0.40 
0.60 
If therefore, the transition probabilities have been correctly estimated and remain stationary, implying that no major changes occur in the environmental conditions or in the management pattern for the particular region, the landscape will eventually reach a state of equilibrium in which approximately 40 percent of the area is forest, and approximately 60 per cent grassland.
Where as in this example, there are no absorbing states, through certain complex calculations, we shall also be able to estimate the average lengths of time for an area of grassland to turn to forest or vice versa under the conditions prevailing in the area i.e., the mean first passage times. Alternatively, if we choose an area at random, what is the average lengths of time we would need to wait for this area to become forest or grassland i.e., the mean first passage times in equilibrium.
6.4.1. Estimation of animal abundance
Line transect sampling is a common method used for obtaining estimates of wildlife abundance. Line transect method has the following general setting. Assume that one has an area of known boundaries and size A and the aim is to estimate the abundance of some biological population in the area. The use of line transect sampling requires that at least one line of travel be established in the area. The number of detected objects (s_{i}) is noted along with the perpendicular distances (x_{i}) from the line to the detected objects. Otherwise, the sighting distance r_{i} and sighting angle q _{i} are recorded from which x_{i} can be arrived at using the formula x = r sin(q ). Let n be the sample size. The corresponding sample of potential data is indexed by_{ }(s_{i, }r_{i}, q i , i = 1,..., n). A graphical representation of line transect sampling is given in Figure 6.6.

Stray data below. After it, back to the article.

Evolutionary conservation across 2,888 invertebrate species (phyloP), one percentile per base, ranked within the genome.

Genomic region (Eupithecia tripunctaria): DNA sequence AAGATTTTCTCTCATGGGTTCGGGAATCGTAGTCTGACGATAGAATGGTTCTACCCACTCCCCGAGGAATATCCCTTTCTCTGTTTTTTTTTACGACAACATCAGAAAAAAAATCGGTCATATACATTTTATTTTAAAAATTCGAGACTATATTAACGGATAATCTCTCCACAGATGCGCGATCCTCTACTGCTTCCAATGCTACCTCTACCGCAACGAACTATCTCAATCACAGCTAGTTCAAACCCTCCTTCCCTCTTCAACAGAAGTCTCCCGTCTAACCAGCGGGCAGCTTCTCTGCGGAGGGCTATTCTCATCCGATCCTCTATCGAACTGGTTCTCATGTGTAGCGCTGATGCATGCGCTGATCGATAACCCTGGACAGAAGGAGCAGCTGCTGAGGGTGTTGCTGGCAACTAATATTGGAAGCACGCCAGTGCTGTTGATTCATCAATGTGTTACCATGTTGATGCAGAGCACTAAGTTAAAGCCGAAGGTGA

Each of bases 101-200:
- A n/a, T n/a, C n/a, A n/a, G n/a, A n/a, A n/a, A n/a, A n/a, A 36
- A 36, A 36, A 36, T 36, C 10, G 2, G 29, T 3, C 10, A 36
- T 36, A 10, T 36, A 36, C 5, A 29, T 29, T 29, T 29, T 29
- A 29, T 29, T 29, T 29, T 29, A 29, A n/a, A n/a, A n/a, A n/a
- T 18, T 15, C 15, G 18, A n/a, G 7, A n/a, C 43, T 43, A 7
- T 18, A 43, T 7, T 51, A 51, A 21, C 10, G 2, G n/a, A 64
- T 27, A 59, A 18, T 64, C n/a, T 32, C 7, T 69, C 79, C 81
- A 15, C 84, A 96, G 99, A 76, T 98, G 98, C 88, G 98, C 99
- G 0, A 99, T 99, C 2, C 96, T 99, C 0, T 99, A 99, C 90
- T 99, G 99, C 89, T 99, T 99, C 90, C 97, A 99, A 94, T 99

Figure 6.6. Pictorial representation of line transect sampling